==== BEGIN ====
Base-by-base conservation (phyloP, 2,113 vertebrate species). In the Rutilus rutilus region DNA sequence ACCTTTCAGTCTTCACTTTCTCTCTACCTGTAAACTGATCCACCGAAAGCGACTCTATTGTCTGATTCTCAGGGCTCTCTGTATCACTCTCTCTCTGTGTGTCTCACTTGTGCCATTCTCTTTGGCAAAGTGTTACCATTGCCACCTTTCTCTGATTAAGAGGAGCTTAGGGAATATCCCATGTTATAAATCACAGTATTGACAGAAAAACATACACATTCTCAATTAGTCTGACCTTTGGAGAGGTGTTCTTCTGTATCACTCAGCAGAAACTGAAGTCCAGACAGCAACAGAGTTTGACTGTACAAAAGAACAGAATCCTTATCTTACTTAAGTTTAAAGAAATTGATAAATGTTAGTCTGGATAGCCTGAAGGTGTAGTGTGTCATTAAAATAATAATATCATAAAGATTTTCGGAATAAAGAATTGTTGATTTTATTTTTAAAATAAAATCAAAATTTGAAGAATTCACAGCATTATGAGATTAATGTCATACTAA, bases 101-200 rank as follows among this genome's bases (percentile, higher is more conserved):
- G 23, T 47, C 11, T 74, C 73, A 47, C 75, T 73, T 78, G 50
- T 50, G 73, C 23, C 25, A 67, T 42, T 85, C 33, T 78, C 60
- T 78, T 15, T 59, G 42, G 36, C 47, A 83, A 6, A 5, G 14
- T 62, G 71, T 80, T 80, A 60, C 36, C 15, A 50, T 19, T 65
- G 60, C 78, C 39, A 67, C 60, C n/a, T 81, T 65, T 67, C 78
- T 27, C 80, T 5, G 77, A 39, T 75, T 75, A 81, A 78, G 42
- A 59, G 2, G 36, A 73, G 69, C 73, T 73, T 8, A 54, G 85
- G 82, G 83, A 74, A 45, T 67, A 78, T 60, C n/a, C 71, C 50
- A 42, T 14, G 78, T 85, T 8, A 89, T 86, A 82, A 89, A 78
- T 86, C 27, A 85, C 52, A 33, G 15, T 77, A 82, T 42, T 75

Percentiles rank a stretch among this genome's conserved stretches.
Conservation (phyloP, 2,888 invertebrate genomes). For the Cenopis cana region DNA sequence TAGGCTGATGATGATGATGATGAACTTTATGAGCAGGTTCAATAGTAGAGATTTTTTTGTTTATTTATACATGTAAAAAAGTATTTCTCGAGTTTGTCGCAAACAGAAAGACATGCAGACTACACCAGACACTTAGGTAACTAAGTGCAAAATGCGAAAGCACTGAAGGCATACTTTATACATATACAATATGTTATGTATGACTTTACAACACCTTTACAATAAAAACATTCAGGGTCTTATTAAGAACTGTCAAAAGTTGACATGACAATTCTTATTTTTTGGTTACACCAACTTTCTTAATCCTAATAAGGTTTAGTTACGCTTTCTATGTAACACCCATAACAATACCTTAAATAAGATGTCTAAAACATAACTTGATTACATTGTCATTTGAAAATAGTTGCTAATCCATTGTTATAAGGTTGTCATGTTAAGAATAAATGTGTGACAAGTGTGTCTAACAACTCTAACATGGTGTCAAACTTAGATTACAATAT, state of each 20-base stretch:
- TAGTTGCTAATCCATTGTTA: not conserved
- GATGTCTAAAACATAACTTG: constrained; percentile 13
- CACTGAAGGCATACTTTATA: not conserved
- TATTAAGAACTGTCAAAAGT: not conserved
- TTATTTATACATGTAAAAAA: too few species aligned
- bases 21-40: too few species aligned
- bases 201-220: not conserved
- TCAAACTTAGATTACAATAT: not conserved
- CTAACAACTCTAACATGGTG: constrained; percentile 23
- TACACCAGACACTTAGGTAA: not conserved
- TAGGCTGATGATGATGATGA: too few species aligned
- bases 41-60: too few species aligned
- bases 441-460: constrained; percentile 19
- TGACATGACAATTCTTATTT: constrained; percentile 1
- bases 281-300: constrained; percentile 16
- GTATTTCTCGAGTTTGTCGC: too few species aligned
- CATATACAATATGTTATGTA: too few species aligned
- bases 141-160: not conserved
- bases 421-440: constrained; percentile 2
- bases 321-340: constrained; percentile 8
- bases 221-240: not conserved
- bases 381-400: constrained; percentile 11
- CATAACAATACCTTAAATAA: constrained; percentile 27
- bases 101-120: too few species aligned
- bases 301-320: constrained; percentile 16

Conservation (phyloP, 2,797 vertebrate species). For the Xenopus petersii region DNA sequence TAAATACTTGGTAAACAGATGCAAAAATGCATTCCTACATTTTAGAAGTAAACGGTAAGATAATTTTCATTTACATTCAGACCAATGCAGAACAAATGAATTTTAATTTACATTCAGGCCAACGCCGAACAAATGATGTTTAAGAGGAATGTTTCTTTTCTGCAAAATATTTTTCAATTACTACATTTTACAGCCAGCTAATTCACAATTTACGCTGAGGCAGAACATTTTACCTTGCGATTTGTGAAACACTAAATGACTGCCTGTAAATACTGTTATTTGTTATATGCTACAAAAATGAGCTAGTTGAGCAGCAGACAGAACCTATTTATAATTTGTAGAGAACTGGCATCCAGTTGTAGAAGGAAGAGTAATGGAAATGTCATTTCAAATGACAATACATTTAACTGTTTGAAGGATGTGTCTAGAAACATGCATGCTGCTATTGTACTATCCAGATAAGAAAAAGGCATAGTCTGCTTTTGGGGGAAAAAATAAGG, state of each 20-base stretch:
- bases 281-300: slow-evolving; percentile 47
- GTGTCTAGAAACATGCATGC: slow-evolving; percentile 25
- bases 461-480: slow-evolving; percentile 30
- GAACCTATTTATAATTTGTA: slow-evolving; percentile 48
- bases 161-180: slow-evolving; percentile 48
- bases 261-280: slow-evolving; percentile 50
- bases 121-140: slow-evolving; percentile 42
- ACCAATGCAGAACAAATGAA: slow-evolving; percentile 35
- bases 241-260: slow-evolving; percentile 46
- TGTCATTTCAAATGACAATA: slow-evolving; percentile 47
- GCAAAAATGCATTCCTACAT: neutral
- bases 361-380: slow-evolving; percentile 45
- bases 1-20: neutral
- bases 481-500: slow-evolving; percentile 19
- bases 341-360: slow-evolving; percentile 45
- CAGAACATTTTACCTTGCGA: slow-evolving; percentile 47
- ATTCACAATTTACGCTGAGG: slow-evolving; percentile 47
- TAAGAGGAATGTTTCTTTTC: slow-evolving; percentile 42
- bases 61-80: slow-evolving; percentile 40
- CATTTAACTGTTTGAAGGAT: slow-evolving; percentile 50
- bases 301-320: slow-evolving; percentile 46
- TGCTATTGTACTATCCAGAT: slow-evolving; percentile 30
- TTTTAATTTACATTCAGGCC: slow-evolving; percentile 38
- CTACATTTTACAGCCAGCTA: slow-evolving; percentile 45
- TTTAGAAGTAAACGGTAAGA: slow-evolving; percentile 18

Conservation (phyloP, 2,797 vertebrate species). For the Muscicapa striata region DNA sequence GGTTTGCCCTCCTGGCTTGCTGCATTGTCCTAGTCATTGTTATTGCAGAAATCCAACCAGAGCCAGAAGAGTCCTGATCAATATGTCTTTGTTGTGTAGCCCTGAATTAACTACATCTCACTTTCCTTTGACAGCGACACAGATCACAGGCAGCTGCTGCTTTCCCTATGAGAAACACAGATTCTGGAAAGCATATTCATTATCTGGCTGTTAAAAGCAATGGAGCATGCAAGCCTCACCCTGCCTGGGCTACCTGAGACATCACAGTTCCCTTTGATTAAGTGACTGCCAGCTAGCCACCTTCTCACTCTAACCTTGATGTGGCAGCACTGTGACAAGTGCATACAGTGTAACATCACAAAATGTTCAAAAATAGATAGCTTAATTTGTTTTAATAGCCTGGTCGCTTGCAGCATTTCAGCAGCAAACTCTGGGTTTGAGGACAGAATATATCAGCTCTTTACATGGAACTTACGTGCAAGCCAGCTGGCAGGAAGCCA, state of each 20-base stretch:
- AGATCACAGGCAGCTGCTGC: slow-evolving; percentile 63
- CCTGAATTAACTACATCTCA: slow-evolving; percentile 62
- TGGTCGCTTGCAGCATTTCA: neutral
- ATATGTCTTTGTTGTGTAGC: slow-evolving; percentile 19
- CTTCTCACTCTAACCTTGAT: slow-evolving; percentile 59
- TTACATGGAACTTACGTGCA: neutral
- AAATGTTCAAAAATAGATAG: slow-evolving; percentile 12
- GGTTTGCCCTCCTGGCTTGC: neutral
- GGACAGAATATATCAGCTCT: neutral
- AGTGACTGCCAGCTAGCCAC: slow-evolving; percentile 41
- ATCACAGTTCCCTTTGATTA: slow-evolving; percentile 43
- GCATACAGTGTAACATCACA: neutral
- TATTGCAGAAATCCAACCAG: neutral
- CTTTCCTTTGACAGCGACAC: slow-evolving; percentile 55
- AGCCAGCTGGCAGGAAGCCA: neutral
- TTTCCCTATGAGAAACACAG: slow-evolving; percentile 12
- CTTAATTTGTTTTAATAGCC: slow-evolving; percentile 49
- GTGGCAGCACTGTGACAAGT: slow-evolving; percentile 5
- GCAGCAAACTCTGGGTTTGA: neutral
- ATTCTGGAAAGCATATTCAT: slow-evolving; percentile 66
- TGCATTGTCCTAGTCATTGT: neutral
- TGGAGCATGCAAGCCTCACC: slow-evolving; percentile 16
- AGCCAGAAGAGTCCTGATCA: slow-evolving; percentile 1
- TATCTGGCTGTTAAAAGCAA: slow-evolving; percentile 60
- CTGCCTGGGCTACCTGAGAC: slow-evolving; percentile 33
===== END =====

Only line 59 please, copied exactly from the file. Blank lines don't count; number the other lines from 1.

- CATTTAACTGTTTGAAGGAT: slow-evolving; percentile 50